Interviews & Profiles

How to develop more complete NYCHA complexes

A Q&A with New York City Housing Authority Executive Vice President for Real Estate Development Jonathan Gouveia.

There’s been a larger focus on neighborhood planning at New York City Housing Authority sites.

There’s been a larger focus on neighborhood planning at New York City Housing Authority sites. Erik McGregor/LightRocket via Getty Images

Jonathan Gouveia, who is the New York City Housing Authority’s executive vice president for real estate development, created a portfolio planning and project development team when he started at the authority in 2019. They have been working with tenant leaders from a neighborhood planning background, part of a larger focus of developing more complete New York City Housing Authority communities. City & State spoke with Gouveia about repairing versus rebuilding aging properties as well as involving residents in key decisions. This interview has been edited for length and clarity.

Jonathan Gouveia / Leticia Barboza, NYCHA

The New York City Housing Authority is concentrating on rehabilitating its housing stock. Do you see an opportunity for the housing authority to do projects that include more mixed income and perhaps even market rate and retail in the future?

The first and most urgent priority when I came to NYCHA in 2019 was to get the preservation effort up and running because of the dire situations that a lot of our residents live in and because of the conditions of the buildings, and that’s all good. But one of the things that we’re starting to get to for a lot of different reasons, one, just the conditions of the buildings and just the development. The cost to repair these buildings is climbing and getting to a point where it’s almost at parity with rebuilding anyway. But also, if you start to think about it, public housing authorities in New York City, and elsewhere, traditionally have not been thought of as the affordable housing part of the affordable housing ecosystem, which is kind of interesting. But now that we have this confluence of factors – rising costs and the need to rehab or rebuild public housing, with the need for an expansion of affordable housing, I think there’s an opportunity where public housing authorities, like New York, have a lot of developments where there’s a lot of land, and you can rebuild. And there’s an opportunity to build mixed income, mixed use, which then leads you to having more complete communities, which is much more beneficial for the residents of the public housing authority in our case, NYCHA, and beneficial for the city at large.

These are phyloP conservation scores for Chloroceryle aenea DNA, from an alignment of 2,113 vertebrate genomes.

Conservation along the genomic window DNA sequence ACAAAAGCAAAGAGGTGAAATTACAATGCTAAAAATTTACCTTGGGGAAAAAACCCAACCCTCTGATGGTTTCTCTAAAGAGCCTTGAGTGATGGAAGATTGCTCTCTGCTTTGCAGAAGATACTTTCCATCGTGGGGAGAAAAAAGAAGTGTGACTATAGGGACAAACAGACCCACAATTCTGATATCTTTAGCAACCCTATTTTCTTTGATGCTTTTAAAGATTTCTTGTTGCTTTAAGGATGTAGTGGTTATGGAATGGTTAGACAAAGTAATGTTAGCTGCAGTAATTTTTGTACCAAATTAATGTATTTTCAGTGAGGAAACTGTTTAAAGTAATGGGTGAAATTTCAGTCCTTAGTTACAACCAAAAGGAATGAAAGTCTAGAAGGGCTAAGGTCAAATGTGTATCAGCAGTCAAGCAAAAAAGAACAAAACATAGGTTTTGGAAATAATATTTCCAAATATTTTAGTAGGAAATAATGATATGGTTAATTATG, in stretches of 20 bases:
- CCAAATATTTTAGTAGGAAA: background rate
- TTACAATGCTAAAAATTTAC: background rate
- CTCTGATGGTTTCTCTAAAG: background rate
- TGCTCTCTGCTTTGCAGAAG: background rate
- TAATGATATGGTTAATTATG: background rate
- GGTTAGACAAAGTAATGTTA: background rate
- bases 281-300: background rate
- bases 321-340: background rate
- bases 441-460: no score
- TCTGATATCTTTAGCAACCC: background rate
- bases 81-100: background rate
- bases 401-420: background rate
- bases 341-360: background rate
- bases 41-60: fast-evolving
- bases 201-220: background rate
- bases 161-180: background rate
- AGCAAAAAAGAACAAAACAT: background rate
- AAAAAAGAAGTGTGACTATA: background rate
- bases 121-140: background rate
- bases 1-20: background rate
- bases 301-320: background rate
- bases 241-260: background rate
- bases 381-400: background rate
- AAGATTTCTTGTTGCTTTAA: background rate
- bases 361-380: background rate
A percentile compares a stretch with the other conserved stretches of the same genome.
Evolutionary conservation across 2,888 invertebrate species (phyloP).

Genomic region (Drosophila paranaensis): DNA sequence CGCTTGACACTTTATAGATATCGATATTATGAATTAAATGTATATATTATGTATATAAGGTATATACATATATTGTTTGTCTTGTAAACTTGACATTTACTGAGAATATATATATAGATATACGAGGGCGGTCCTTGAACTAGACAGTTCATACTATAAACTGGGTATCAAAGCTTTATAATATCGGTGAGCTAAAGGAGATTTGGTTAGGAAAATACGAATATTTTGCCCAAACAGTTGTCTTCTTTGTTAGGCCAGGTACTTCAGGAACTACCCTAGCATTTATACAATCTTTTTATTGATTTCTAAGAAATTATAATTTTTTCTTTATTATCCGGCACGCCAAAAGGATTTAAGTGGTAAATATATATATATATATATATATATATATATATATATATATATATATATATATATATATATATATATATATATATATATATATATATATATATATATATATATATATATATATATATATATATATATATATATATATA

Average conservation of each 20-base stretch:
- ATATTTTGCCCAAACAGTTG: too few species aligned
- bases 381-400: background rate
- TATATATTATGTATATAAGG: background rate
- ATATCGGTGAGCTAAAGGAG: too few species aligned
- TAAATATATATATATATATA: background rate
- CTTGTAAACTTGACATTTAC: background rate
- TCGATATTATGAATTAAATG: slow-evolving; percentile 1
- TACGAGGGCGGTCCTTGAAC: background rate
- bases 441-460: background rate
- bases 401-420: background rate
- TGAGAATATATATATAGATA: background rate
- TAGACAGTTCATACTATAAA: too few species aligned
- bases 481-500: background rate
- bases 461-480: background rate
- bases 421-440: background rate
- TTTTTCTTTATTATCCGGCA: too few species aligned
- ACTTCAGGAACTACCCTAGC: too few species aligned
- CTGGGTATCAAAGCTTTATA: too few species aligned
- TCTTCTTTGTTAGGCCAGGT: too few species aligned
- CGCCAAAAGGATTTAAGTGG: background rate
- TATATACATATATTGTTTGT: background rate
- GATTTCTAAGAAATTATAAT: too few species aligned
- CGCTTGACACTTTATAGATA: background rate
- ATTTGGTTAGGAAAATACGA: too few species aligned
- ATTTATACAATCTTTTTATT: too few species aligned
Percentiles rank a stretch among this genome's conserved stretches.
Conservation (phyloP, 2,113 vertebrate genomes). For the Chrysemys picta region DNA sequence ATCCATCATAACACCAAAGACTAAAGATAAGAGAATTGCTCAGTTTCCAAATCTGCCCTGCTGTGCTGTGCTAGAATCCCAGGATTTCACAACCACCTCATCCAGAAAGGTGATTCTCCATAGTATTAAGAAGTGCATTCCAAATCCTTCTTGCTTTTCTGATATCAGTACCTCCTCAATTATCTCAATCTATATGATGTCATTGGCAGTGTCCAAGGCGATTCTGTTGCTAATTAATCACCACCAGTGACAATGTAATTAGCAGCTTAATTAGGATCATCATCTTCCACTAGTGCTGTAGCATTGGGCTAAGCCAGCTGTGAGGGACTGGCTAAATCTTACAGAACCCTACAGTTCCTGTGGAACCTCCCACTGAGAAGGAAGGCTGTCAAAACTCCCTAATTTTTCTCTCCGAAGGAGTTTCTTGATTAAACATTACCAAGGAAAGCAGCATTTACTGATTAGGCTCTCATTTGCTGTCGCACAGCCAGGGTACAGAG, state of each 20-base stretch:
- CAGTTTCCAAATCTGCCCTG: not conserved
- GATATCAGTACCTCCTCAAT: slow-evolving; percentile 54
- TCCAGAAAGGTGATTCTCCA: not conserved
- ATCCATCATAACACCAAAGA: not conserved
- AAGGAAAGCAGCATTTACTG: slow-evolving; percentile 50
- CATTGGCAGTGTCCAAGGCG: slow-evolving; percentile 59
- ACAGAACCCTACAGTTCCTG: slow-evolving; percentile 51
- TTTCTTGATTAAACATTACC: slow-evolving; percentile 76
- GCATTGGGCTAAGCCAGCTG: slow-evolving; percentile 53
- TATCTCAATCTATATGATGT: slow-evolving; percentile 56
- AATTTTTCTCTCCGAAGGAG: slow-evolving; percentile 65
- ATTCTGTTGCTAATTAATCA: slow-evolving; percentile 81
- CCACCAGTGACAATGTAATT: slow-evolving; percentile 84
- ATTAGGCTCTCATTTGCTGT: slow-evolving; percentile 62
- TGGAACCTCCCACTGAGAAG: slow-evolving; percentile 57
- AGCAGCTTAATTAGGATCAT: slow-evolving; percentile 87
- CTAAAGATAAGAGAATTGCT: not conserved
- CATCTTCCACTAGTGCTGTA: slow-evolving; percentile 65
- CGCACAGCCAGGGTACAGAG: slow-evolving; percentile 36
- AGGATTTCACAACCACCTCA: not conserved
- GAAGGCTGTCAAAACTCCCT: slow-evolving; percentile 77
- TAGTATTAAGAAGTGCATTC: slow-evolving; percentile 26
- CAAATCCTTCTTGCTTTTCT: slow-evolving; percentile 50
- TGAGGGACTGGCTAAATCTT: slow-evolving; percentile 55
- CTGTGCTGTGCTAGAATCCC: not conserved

Getting consensus from tenants, lawmakers and builders can be difficult. How does NYCHA go about trying to get everyone on board so that projects to preserve public housing can go forward?

One of the first things I did when I started in 2019 was create a portfolio planning and project development team because I recognized that we needed deep engagement, very much tied to the real estate work. Prior to my arrival, we had, and still have, folks who do resident engagement, which is important but different, right? These are folks who are much more tactical and do a lot of logistics and coordinate with tenant association presidents and really have the infrastructure in place to set up meetings and have those kinds of relationships. But they may not be focused on the redevelopment piece and necessarily be able to have conversations with the residents about why we’re doing a certain set of investments in a property. So I wanted to complement that work that had been going on, and still goes on, with a team that was focused on community engagement, but also had the real estate and neighborhood planning and urban planning background.

How long does that process usually take?

So now, we are doing engagement (for) many, many months, up to a year before we even do a procurement. So residents now have a much deeper understanding of what we’re talking about. In the past, we would put out an RFP (request for proposal), and we would tell them that we’re putting out an RFP, and then we would select a development team. And then we would tell them that we’re selecting a development team. And that’s all fine and legitimate. But when you have this long history, both in New York and across the country, of residents not feeling included in decision making, it sets you up for the kinds of skepticism that you are describing, right? So we had to invest the kind of time and effort, and really focus on the nature of the dialogue with our residents to earn their trust and get them into the process.